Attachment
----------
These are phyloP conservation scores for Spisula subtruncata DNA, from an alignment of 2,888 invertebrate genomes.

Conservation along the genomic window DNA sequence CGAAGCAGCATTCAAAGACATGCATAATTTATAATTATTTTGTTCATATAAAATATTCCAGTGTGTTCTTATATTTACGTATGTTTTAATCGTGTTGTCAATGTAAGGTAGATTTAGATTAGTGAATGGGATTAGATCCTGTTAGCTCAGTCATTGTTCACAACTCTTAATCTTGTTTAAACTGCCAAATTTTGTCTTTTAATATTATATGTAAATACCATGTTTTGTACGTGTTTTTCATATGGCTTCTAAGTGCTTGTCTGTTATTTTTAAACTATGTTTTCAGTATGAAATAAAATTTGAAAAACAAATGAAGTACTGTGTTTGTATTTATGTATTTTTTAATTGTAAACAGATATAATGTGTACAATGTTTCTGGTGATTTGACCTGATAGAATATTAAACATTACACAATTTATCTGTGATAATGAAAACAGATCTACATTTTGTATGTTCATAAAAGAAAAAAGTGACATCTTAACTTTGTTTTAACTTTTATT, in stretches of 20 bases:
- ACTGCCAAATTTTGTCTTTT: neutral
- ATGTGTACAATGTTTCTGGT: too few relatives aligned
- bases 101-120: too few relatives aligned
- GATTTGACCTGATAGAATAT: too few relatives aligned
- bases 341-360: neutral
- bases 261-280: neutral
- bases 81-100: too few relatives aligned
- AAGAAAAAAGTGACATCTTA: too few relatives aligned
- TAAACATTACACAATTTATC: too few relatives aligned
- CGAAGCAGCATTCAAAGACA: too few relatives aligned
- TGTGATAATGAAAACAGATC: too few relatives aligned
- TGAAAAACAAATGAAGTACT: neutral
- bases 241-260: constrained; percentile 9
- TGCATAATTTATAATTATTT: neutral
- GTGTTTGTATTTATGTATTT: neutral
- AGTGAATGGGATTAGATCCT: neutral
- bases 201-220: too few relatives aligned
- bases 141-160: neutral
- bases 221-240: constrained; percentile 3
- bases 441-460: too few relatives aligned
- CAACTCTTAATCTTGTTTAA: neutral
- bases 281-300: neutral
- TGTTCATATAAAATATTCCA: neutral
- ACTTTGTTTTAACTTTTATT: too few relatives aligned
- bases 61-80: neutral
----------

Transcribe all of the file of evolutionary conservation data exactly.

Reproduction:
These are phyloP conservation scores for Spisula subtruncata DNA, from an alignment of 2,888 invertebrate genomes.

Conservation along the genomic window DNA sequence CGAAGCAGCATTCAAAGACATGCATAATTTATAATTATTTTGTTCATATAAAATATTCCAGTGTGTTCTTATATTTACGTATGTTTTAATCGTGTTGTCAATGTAAGGTAGATTTAGATTAGTGAATGGGATTAGATCCTGTTAGCTCAGTCATTGTTCACAACTCTTAATCTTGTTTAAACTGCCAAATTTTGTCTTTTAATATTATATGTAAATACCATGTTTTGTACGTGTTTTTCATATGGCTTCTAAGTGCTTGTCTGTTATTTTTAAACTATGTTTTCAGTATGAAATAAAATTTGAAAAACAAATGAAGTACTGTGTTTGTATTTATGTATTTTTTAATTGTAAACAGATATAATGTGTACAATGTTTCTGGTGATTTGACCTGATAGAATATTAAACATTACACAATTTATCTGTGATAATGAAAACAGATCTACATTTTGTATGTTCATAAAAGAAAAAAGTGACATCTTAACTTTGTTTTAACTTTTATT, in stretches of 20 bases:
- ACTGCCAAATTTTGTCTTTT: neutral
- ATGTGTACAATGTTTCTGGT: too few relatives aligned
- bases 101-120: too few relatives aligned
- GATTTGACCTGATAGAATAT: too few relatives aligned
- bases 341-360: neutral
- bases 261-280: neutral
- bases 81-100: too few relatives aligned
- AAGAAAAAAGTGACATCTTA: too few relatives aligned
- TAAACATTACACAATTTATC: too few relatives aligned
- CGAAGCAGCATTCAAAGACA: too few relatives aligned
- TGTGATAATGAAAACAGATC: too few relatives aligned
- TGAAAAACAAATGAAGTACT: neutral
- bases 241-260: constrained; percentile 9
- TGCATAATTTATAATTATTT: neutral
- GTGTTTGTATTTATGTATTT: neutral
- AGTGAATGGGATTAGATCCT: neutral
- bases 201-220: too few relatives aligned
- bases 141-160: neutral
- bases 221-240: constrained; percentile 3
- bases 441-460: too few relatives aligned
- CAACTCTTAATCTTGTTTAA: neutral
- bases 281-300: neutral
- TGTTCATATAAAATATTCCA: neutral
- ACTTTGTTTTAACTTTTATT: too few relatives aligned
- bases 61-80: neutral